Young duo fuels team chemistry

Temple University men’s basketball guards redshirt-sophomore Damian Dunn and freshman Jeremiah Williams complement each other on and off the court.

Damian Dunn, left, a freshman guard, and Jeremiah Williams, right, a freshman guard, run down the court during the Owls' game against the University of Pennsylvania at the Liacouras Center on Dec. 4, 2021. | NOEL CHACKO / THE TEMPLE NEWS

Temple University men’s basketball guards freshman Jeremiah Williams and redshirt-freshman Damian Dunn share a similar drive for success, which makes the camaraderie within the game come easily, Dunn said. 

Williams and Dunn have been roommates for the past two years, and each day they continue to translate their relationship onto the court, Dunn said.

“Our relationship off the court has really helped our chemistry on the court,” Dunn added. “Being able to read each other, knowing when to give each other space, when to cut off each other, when to drive, kick and find each other.”

The duo are a key reason Temple sits at 10-6 record and have gone on a three-game winning streak. In the past five games, Dunn is averaging 19.6 points, while Williams is averaging 6.2 assists. The two complement each other’s ability play after play. 

While Dunn and Williams were searching for a playstyle that worked for them, there was a deeper connection being formed between the two, Dunn said. 

“Just being able to talk to him, laugh with him, grow with him and learn with him,” Dunn said. “We have a bond on the court that shows and we are going to keep working at it.”

From watching YouTube videos together to talking about their personal struggles, the pair have formed a connection stemming from brief interactions to what is now a firm friendship, Williams said.  

“We just clicked,” Williams said. “Us being roommates really skyrocketed it.”

Dunn has hit two key shots down the stretch for the Owls in their recent games against East Carolina University (11-6, 2-3 The American Athletic Conference) on Jan. 8 and the University of Central Florida (11-5, 3-3 The American) on Jan. 5, which secured two conference wins. 

But Williams’ presence gave him the confidence to do so, Dunn said. 

“He’s going to take it upon himself to guard, no matter who it is,” Dunn added. “That’s the guy you want to play basketball with night in and night out.”

Williams and Dunn, who try to create a winning culture through their work ethic, have led the intense level of competition in practice and training, especially after losing sophomore guard Khalif Battle, who was averaging 21.4 points per game. 

“Everyone on our team can step it up and make the adjustment game by game,” Williams said. “We all had to adapt.”

Dunn and Williams started together in most of Temple’s games last season, allowing them to be prepared for this year. Their presence together, along with Battle, has been a staple for Temple during the past two seasons.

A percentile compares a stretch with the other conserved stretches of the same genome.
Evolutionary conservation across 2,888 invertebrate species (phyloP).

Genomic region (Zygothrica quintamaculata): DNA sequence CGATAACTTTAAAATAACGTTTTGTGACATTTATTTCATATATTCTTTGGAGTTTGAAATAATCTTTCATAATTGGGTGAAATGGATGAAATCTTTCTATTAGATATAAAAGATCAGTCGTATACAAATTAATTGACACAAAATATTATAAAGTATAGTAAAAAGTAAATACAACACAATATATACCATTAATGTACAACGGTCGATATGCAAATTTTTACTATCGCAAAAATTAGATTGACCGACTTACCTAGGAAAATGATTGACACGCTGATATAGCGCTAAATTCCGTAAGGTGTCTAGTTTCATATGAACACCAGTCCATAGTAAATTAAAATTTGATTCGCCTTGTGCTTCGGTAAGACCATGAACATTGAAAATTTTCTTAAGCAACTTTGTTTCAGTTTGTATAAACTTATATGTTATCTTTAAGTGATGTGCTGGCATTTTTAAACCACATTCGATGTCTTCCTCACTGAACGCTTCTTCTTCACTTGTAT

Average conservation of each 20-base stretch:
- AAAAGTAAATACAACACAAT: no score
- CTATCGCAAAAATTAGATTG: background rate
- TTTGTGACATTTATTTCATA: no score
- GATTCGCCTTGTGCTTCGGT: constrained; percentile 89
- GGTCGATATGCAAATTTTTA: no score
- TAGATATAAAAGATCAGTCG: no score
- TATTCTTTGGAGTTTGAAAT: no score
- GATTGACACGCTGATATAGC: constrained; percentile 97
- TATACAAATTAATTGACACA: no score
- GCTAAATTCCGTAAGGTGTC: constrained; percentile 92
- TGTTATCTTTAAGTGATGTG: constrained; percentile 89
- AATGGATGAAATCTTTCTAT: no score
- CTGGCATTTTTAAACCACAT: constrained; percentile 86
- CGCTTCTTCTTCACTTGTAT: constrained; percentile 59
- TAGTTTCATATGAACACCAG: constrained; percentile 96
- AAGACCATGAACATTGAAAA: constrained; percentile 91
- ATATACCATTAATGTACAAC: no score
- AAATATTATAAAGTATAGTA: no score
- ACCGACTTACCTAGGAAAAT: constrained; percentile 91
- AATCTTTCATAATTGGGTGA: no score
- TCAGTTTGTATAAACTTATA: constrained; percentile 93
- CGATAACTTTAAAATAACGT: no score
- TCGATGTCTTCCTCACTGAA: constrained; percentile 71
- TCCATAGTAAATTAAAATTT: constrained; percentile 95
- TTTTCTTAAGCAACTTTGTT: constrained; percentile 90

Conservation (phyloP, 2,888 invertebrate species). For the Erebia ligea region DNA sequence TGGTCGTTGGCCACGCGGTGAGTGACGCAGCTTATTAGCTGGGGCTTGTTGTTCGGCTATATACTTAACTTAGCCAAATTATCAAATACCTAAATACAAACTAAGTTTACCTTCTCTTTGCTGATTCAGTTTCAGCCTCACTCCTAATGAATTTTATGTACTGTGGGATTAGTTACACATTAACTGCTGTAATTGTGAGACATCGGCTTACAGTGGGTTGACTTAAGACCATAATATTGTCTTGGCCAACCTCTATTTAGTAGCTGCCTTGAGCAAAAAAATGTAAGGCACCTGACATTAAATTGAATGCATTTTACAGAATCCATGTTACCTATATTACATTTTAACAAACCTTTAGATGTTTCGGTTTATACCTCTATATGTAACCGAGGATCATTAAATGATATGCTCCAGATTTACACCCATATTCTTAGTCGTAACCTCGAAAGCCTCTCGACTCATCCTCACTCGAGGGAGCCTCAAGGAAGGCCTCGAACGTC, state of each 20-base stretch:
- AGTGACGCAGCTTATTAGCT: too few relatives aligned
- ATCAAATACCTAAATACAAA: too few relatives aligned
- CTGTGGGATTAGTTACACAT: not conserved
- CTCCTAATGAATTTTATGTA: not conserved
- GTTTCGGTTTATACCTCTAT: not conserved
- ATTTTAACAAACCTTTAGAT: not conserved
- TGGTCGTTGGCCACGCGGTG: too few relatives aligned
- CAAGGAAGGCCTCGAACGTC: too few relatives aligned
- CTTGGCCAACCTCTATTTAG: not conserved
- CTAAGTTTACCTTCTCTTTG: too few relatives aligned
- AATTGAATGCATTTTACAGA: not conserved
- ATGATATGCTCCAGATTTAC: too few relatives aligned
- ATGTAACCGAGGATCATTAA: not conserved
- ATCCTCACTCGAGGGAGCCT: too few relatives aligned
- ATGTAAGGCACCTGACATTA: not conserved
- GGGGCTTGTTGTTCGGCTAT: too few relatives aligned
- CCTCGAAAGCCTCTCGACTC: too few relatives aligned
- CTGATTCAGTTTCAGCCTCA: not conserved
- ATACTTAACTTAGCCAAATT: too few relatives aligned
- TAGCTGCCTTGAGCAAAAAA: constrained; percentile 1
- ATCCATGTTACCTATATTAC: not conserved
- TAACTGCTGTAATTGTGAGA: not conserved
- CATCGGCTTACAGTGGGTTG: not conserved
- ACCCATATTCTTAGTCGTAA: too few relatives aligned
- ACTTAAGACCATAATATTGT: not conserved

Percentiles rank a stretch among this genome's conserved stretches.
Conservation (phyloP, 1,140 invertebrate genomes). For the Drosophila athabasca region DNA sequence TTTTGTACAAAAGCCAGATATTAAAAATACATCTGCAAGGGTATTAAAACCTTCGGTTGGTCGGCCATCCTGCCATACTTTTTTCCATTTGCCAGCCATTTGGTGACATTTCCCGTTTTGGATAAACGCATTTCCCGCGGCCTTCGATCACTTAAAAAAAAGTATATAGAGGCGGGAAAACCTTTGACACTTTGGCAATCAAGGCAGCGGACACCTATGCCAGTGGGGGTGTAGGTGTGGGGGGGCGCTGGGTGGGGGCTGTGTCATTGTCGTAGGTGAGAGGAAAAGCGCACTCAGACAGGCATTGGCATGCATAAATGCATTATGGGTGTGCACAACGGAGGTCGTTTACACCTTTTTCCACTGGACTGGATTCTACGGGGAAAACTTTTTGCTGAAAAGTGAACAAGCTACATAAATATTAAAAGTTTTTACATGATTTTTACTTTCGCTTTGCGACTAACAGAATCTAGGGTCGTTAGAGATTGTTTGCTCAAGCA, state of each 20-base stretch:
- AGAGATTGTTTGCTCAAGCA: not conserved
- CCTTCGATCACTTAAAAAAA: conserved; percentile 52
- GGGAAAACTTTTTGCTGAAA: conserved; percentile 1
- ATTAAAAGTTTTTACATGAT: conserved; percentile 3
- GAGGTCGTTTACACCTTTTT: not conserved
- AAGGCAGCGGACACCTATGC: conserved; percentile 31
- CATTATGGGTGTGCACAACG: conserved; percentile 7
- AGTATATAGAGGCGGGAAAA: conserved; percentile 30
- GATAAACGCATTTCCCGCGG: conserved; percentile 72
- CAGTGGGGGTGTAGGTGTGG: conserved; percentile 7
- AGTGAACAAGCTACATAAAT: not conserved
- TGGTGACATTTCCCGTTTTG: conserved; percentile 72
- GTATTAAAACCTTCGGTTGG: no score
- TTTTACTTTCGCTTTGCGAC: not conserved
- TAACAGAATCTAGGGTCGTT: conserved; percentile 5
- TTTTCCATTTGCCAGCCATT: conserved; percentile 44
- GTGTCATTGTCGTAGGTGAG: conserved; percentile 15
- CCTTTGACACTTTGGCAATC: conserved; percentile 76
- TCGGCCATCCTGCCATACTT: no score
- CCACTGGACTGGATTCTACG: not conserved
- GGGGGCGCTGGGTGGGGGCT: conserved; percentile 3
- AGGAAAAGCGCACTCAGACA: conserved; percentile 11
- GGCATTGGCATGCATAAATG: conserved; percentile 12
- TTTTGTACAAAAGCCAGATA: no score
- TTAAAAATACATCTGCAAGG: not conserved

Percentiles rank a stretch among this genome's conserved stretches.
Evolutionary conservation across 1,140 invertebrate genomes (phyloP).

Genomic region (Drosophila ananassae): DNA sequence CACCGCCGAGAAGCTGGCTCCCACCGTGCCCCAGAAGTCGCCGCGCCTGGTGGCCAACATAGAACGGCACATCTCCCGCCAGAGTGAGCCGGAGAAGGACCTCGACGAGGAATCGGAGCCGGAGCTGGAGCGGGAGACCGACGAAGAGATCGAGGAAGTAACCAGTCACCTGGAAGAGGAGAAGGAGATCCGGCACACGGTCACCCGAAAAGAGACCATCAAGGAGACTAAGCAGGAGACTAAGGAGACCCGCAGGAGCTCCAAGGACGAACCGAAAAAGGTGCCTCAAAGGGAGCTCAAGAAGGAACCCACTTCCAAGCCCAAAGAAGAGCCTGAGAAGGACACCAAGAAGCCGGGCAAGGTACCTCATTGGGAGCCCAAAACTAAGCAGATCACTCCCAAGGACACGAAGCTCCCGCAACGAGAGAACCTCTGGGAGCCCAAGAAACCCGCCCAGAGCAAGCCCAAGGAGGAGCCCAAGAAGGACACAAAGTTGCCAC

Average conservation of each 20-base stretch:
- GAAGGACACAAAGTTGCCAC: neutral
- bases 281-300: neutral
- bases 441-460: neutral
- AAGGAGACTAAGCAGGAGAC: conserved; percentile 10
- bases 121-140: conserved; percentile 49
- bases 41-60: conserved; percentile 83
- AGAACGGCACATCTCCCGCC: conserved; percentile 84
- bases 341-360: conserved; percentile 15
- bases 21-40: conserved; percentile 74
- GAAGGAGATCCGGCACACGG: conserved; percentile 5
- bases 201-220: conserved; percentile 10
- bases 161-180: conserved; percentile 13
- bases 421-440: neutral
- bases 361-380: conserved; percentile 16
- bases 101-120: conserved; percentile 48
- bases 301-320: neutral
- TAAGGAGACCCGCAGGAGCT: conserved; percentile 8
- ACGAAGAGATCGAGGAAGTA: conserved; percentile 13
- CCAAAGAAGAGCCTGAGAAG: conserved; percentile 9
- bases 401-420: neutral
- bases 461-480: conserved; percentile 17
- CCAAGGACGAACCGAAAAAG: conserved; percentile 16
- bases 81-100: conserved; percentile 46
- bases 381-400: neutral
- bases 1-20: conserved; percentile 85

Williams, as the primary ball handler, runs the offense starting in the backcourt. He can dribble past most defenders and can wait to find open shooters on the wing or maneuvering inside for a floater.

Dunn is a scoring threat from all three levels. He can shoot the three and slash inside the paint, but his mid-range shooting is a key factor in why he is leading the team in points. With Dunn taking ball screens off-ball, Williams can often find him for open looks.

There have been several games, like in their first conference game against the University of Central Florida on Dec. 15, 2021, the Owls passed open looks and held onto the ball for too long into the shot clock. 

“Our guys are just not playing with the confidence that I know that they play with,” said head coach Aaron McKie after the game. 

But once Williams and Dunn ran the floor more smoothly, the execution improved along with the team’s confidence, McKie added. 

Temple went on to win four of its next five games, with its only loss coming against then No. 12 University of Houston (16-2, 5-0 The American) on Jan. 2. Even then, Temple lost by only five points as Dunn led the team with 14 points and Williams had six assists. 

As the Owls’ aspirations to play late into March continue, their eyes are set on a goal that is beginning to feel within reach — an AAC Championship. 

With 11 games remaining in the regular season, the Owls have a chance to overcome their early season record. After finishing ninth in the conference last season, Temple sits at fifth so far this season and could have a stretch of winnable games on the horizon, like their match on Feb. 5 against University of Tulsa (6-11, 0-6 The American) and Feb. 12 at Tulane University (7-9, 4-3 The American).

It’ll ultimately come down to the young Owls performances, specifically Dunn and Williams, to lead them late in the season. 

The young duo is up for the challenge, Dunn said. 

“We need to win the conference,” Dunn added. “That’s the only thing we come into practice and work towards, to be winners and win the conference.”

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